Hospitals are screening for social determinants of health, but community programs and partnerships are lagging behind

The study examines hospital strategies for social needs during the COVID-19 pandemic.

Hospitals are integrating screening to assess patients’ social determinants of health (SDOH), but community programs and partnerships to address SDOH have been slower to develop.

The pandemic has sparked public interest in addressing social needs and health systems have made substantial investments to do so, says the study “Assessment of Strategies Used in US Hospitals to Address Social Needs during the COVID-19 Pandemic”, published on October 21, 2022, in JAMA Health Forum. The researchers used data from the American Hospital Association’s 2020 survey to assess which strategies have been used by rural hospitals, critical access hospitals (CAHs) and safety net hospitals (SNHs).

Three areas to look into

Among 4,295 hospitals, 2,734, or 64%, reported strategies for three areas:

  • Screening for nine types of SDOH: housing, food insecurity or hunger, utility needs, interpersonal violence, transportation, employment or income, education, social isolation, and health behaviors.
  • Creating programs or interventions to address them.
  • Work with external community partners to address SDOH, participate in community health needs assessments or implement SDOH initiatives. There have been 14 collaborations, including joint efforts with other health care providers, health insurers, local or state departments or organizations dealing with public health or social services, religious groups, food pantries, and organizations offering housing insecurity assistance , transportation or legal assistance.


In the results, rural hospitals were screened for a similar number of social needs than urban hospitals, but they implemented fewer programs or interventions and had fewer community partnerships to address SDOH.

CAHs were screened for a similar number of SDOHs than non-CAHs, but they also addressed fewer social needs and formed fewer community partnerships. There were no significant differences between SNH and non-SNH for screening, but SNHs had fewer partnerships with the community.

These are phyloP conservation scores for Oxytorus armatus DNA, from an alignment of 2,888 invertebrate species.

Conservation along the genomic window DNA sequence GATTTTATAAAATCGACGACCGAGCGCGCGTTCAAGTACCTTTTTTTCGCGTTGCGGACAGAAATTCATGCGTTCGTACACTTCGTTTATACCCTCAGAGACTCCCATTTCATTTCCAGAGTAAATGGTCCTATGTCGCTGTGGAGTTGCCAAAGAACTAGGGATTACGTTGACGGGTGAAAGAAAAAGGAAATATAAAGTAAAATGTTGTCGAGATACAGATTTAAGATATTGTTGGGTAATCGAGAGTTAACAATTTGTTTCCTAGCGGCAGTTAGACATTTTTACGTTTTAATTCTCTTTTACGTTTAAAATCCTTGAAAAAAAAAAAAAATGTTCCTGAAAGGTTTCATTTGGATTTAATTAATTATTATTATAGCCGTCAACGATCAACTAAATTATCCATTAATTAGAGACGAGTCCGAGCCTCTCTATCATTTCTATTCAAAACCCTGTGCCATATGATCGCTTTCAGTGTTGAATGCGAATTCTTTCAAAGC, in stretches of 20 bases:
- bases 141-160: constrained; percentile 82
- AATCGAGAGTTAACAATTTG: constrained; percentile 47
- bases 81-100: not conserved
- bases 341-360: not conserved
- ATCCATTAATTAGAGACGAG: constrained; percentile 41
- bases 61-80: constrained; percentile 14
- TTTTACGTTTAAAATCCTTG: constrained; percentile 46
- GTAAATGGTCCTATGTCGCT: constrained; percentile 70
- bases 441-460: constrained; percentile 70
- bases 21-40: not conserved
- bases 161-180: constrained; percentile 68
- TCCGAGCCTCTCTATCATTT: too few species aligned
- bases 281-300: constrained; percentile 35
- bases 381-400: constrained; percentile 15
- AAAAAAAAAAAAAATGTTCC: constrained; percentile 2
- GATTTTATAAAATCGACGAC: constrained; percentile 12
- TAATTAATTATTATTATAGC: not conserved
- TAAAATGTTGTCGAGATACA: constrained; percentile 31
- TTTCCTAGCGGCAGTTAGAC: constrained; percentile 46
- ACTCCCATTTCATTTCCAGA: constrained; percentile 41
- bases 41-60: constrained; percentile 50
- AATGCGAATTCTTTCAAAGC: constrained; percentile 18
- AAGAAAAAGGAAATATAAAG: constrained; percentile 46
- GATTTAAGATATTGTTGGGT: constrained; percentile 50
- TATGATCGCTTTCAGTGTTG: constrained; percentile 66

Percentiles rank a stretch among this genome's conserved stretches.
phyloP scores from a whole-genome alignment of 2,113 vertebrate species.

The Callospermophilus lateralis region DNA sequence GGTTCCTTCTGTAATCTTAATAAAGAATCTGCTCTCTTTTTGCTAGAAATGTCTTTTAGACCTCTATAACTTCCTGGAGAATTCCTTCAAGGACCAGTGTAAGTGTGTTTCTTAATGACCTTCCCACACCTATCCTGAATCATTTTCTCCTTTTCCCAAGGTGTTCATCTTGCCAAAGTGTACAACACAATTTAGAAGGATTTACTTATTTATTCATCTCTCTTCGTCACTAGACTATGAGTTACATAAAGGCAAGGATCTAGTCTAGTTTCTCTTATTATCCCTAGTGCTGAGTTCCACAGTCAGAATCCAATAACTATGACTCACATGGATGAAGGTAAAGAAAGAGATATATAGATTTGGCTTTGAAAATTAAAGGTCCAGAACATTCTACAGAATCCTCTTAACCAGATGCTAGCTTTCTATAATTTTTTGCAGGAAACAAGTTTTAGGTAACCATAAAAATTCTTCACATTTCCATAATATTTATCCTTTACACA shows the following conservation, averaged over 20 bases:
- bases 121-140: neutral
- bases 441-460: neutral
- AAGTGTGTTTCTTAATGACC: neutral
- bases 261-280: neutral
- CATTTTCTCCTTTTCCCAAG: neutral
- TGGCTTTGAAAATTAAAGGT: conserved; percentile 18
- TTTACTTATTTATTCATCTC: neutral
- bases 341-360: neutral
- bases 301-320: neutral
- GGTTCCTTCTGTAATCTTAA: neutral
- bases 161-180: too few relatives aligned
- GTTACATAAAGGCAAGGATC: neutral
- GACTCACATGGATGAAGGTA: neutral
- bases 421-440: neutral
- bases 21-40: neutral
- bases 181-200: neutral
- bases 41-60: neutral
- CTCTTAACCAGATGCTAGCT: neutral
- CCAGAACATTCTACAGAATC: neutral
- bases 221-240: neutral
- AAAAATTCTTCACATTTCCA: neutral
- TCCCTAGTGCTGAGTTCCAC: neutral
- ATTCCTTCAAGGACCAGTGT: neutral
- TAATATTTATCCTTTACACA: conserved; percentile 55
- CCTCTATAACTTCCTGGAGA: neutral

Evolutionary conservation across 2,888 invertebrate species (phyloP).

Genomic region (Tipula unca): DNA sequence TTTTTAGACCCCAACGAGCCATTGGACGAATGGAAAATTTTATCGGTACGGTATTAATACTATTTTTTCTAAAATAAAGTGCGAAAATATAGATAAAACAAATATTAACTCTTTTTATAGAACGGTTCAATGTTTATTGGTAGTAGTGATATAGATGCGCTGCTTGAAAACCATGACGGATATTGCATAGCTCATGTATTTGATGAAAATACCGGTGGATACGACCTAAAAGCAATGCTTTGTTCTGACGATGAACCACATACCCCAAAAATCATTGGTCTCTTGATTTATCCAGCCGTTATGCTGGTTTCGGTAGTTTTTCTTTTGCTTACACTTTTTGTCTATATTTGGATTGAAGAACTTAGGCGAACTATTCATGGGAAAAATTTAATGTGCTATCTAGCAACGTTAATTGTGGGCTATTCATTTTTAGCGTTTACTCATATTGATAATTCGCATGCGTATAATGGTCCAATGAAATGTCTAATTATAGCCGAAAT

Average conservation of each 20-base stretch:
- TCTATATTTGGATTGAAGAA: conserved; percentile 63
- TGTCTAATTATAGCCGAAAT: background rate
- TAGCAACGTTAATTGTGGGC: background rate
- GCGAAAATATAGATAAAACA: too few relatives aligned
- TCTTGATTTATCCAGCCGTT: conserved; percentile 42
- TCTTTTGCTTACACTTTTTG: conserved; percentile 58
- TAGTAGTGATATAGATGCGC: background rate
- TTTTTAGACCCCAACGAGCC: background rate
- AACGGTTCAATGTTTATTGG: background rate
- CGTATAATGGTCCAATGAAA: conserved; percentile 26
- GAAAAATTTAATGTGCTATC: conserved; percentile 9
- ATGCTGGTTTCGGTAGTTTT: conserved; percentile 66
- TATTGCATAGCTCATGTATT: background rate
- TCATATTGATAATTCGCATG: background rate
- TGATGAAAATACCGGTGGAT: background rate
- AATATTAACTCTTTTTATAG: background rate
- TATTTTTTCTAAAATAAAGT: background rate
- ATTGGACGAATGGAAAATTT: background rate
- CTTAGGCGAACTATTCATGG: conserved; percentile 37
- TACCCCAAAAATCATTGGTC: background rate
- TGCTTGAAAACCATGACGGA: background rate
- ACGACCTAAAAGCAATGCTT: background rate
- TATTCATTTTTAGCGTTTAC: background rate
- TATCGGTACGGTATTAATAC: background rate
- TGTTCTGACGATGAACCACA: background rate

The findings “suggest that rural hospitals, CAHs and SNHs are not doing more and, in some cases, are engaging in fewer strategies to address SDOH of their vulnerable populations, especially as regards partnerships with communities.” , the study states. “This discovery may be attributable to limited financial resources, workforce constraints, limited community resources and institutional partnerships and a lack of incentives.”

Further research

The researchers cited another study, “Quantifying Health Systems’ Investment In Social Determinants Of Health, By Sector, 2017-19”, published in February 2020 by Health affairs.

The analysis found that 57 health systems with 917 hospitals had invested at least $ 2.5 billion in health system money to create 78 unique programs focusing on employment, education, food security, social and community environment, and transportation.

“Health systems are making substantial investments in the social determinants of health,” the study says. But he noted that overall spending on US health systems community benefits is estimated to be over $ 60 billion annually.

“Historically, hospitals have tended to provide community benefits through uncompensated or subsidized care rather than through investments in activities not directly related to health,” the study says.

While some SDOH programs and interventions have benefited patients’ health outcomes, there is generally little evidence of improved health outcomes. For this reason, health systems are much more likely to develop screening and referral programs than investing directly in SDOH programs, the study says.

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